There were numerous examples given in the article. The bottom line is that "evaluators advocated most fervently for people who were most like them." Given that the fire service is less than 4 percent women today, this is not much of a surprise to many of the women.
Where's the beef?
Grievance procedures are not working either. Many managers who are the subject of grievances default to retaliation instead of changing their behavior — 45 percent of the 90,000 discrimination complaints filed with the EEOC last year were charges of retaliation.
As soon as people see that a grievance brings retaliation or is not impacting behavior, they do not speak up. The unintended consequence of this is that we assume there is nothing wrong because we receive few complaints. Nothing could be further from the truth.
Thankfully there are solutions we can turn to. In short, we need to engage people, expose people to different groups and develop systems for social accountability.
Engaging people means to invite them to be part of the solution. In other words, adopt a positive approach to involving the managers versus the negative mandatory approach.
Companies that initiated college recruitment programs and invited managers to participate found that the managers willingly participated, took their responsibilities seriously and ultimately drove higher numbers of women and minorities back into the companies.
Another positive method of engaging people is through mentorship programs. While only about 10 percent of companies have mentoring programs, those that do saw a 9 to 24 percent increase in women and minorities into management positions.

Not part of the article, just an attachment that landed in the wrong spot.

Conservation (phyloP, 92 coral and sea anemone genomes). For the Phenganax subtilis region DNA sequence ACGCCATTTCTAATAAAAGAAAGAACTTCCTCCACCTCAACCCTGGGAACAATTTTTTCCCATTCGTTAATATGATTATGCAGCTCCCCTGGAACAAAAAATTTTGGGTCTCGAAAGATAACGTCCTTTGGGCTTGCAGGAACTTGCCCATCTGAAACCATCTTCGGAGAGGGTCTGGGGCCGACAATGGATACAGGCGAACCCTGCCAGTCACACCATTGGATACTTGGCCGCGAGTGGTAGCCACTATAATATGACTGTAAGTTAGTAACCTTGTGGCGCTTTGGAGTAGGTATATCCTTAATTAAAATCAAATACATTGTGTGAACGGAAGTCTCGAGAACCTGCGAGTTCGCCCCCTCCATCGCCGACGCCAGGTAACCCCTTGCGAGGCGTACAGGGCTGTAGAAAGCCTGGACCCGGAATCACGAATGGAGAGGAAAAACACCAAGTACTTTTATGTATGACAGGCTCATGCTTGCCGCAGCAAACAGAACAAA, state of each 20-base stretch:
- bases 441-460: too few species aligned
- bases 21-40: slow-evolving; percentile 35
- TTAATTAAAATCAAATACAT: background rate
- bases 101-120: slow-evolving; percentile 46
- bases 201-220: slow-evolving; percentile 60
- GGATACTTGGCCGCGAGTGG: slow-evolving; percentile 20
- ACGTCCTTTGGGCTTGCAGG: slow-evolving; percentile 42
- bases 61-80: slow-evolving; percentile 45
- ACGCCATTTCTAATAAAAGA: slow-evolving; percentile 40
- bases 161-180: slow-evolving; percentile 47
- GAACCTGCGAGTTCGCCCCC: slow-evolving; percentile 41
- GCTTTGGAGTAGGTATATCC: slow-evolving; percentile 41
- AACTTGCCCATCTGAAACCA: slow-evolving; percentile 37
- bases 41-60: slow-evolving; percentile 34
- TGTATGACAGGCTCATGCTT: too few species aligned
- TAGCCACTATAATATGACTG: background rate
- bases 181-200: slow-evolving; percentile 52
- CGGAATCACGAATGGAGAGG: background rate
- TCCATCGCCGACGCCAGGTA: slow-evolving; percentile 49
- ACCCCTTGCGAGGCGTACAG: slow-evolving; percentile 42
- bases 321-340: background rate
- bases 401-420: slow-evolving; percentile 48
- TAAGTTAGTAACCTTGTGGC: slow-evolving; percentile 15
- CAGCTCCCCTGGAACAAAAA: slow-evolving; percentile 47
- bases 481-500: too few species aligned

Exposing people to different groups is accomplished in a number of ways. Self-managed teams and rotating people into different positions (cross-training) are two primary examples. Both of these methods increase contact among diverse types of people.
The key characteristic with these employee groups or self-managed teams is that everyone is an equal and research indicates that "working side-by-side breaks down stereotypes, which leads to more equitable hiring and promotion."
A correlation to the fire service is employee groups tasked with researching and recommending a large capital purchase or fire prevention initiative, labor/management committees or rotating first-line supervisors into administrative positions. In my experience, company officers rotated into training assignments return to the field with a much broader perspective of the organization and the fire service.
Developing systems for social accountability is another way of promoting transparency and feeding our need to look good publicly. Managers know that the company's diversity numbers will be exposed so there is an innate pressure to perform.
CEO's assemble diversity task forces made up of department heads (voluntary) and members of underrepresented groups. These task forces meet to evaluate diversity numbers in departments and the company as a whole. They brainstorm where the issues are and then take back solutions to their respective departments.
Again, according to the Harvard Business Review, "Accountability theory suggests that having a task force member in a department will cause managers in it to ask themselves, 'Will this look right?' when making hiring and promotion decisions."
In short, when people know they have to be accountable for their decisions, they will make better decisions and be less biased.
How this information translates to the fire service is for us to determine. We are not as unique as we say we are.
This research indicates that as human beings our biases are the same as those in other professions and we are facing the same challenges when it comes to bringing more diversity into our organizations. We have the ability to convert negative-perception diversity programs into positive employee engagement opportunities.
And, just as we want to rely on data to drive our response systems, we should be just as willing to rely on data to drive our human capital systems. Let's be willing to count everything, not just the data that makes us look good.